A

New

Nation

A New Nation

$300 for 10 weeks

Teacher

Allison Bruning

Homework

Homework assignments are given through Classcraft. Students will have 4 - 8 assignments per week that build from simple to complex. The homework listed below is the final assignment (complex one) for that week in Classcraft. 

Subjects

History

Ages

9 - 13  years old

   

Sessions

 

Session 1: The Confederation Period

LESSON OBJECTIVES: 

Students will define republic, inflation, arsenal, territory and ordinance.

Students will describe what happened when Congress tried to print money to raise funds.

Students will explain why Daniel Shays and other farmers rebelled against the government.

Students will identify which ordinance set up a plan for governing the Northwest Territory.

Students will explain why James Madison and others wanted a stronger central government.

HOMEWORK

Imagine that you are living in Massachusetts during the time of Shays' Rebellion. Write a letter expressing your opinion about the unrest.Be prepared to share your letter with the class in the next session. 

Session 2: The Constitutional Convention

LESSON OBJECTIVES: 

Students will define convention, commerce, federal system and bill.

Students will share their letters with the class. 

Students will describe the decision the delegates reached at the Annapolis Convention.

Students will identify who James Madison was and why he was important to American history.

Students will identify who was elected president of the convention. 

Students will describe how power to govern is shared in a federal system.

Students will identify the idea that was called the Great Compromise.

HOMEWORK

Imagine that you are a newspaper reporter in 1787. Write a brief news story about the Constitutional Convention. Be ready to share your news report with the class in the next session.

Session 3: Three Branches of Government

LESSON OBJECTIVES:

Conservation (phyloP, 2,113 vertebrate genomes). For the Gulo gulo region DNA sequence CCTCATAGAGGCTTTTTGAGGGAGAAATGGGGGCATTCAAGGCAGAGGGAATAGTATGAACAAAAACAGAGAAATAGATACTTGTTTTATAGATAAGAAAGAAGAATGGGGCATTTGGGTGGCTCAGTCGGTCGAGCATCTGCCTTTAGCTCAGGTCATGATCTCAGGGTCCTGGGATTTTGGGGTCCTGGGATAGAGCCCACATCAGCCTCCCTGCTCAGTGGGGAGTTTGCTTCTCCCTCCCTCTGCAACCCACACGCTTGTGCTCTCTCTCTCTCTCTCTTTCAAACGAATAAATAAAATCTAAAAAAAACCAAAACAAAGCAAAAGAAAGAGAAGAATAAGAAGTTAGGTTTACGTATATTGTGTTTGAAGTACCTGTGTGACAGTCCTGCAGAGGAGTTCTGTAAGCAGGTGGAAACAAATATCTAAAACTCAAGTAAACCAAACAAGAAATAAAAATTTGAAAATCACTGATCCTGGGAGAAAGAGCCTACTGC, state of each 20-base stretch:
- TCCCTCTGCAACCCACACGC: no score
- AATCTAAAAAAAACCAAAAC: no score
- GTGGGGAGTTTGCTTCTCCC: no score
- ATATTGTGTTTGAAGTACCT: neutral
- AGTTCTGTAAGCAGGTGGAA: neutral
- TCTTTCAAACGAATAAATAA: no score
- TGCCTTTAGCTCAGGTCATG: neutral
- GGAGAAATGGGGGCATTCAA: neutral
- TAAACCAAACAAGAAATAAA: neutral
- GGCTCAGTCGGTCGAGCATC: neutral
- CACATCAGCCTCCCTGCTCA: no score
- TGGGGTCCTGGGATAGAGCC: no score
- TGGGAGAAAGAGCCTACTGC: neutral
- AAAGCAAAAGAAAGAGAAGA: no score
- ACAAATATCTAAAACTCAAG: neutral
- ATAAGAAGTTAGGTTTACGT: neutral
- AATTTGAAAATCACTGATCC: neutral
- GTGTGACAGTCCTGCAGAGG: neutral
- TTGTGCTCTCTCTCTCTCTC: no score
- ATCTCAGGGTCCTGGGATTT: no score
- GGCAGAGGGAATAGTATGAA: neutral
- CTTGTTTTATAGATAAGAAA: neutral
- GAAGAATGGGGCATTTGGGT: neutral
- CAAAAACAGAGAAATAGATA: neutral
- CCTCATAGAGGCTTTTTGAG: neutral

Students will define census, electoral college, veto, impeach, justice, checks and balances.

Students will share their news report with the class. 

Students will explain why Gouverneur Morris changed the wording in the Preamble to the Constitution. 

Students will describe the main responsibilities of Congress. 

Students will describe the President's main responsibility. 

Students will describe the duties of the federal courts.

Students will describe the system of checks and balances outlined in the Constitution.

Students will examine a flow chart to learn how a bill becomes a law.

HOMEWORK

Draw a large triangle on a sheet of paper. On each point of the triangle, write the name of one branch of the federal government. Beside each name, write what that  branch does and who or what is the head of it. Add a title to your chart. Be ready to present your chart to the class in the next session. 

 

Session 4: Approval and the Bill of Rights

LESSON OBJECTIVES: 

Students will define ratify, Federalist, Anti-Federalist, amendment, Magna Carta, due process of law and reserved powers.

Students will share their chart with the class. 

Students will explain what would adding a bill of rights to the Constitution do.

Students will examine the viewpoints of the Federalist and Anti-Federalist.

Students will identify the group that group that favored the Constitution and wanted a strong national government.

Students will explain why the Bill of Rights is an important part of the Constitution. 

Students will describe how to act as a responsible citizen.

HOMEWORK

Think of an amendment you would like to see added to the Constitution. Write a letter to one of your state representatives explaining your idea and telling why you think it would benefit citizens. Be prepared to share your letter with the class in the next session. 

Session 5: The New Government Begins

LESSON OBJECTIVES: 

Students will define Cabinet, political party and candidate. 

Students will share their letter with the class. 

Students will identify who were members of George Washington's cabinet. 

Students will identify Benjamin Banneker was and why he was important to American history.